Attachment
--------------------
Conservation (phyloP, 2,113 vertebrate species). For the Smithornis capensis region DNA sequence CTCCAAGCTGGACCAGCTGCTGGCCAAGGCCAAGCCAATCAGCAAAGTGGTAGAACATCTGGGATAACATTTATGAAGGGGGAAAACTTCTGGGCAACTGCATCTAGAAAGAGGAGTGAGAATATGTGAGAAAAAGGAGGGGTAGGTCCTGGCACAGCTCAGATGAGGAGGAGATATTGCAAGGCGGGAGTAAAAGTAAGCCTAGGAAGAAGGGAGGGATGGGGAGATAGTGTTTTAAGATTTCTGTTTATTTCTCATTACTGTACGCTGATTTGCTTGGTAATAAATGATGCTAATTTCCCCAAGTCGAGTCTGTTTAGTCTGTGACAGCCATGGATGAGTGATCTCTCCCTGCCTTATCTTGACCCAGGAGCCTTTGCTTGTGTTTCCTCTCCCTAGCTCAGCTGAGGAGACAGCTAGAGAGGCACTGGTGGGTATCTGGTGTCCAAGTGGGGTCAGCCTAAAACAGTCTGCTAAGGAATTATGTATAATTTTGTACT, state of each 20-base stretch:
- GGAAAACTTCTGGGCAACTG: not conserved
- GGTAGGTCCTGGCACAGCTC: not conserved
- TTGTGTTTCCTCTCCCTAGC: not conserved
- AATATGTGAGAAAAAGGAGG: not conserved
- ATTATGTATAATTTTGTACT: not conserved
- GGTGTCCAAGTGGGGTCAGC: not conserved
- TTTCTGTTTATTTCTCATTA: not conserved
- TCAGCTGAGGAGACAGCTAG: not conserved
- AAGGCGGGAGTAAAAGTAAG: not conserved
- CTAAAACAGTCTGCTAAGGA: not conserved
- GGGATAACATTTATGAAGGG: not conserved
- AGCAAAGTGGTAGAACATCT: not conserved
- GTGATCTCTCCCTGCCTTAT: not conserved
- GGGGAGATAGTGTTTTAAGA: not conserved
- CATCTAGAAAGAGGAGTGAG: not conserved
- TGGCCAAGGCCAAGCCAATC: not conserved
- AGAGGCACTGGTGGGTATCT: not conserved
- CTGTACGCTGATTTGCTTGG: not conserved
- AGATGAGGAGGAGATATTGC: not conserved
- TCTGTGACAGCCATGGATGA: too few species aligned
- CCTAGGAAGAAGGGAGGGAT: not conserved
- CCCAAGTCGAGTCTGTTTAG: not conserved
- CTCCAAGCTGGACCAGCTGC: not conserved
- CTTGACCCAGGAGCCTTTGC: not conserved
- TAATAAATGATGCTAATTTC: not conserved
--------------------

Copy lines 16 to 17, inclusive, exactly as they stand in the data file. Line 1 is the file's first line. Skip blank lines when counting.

- CATCTAGAAAGAGGAGTGAG: not conserved
- TGGCCAAGGCCAAGCCAATC: not conserved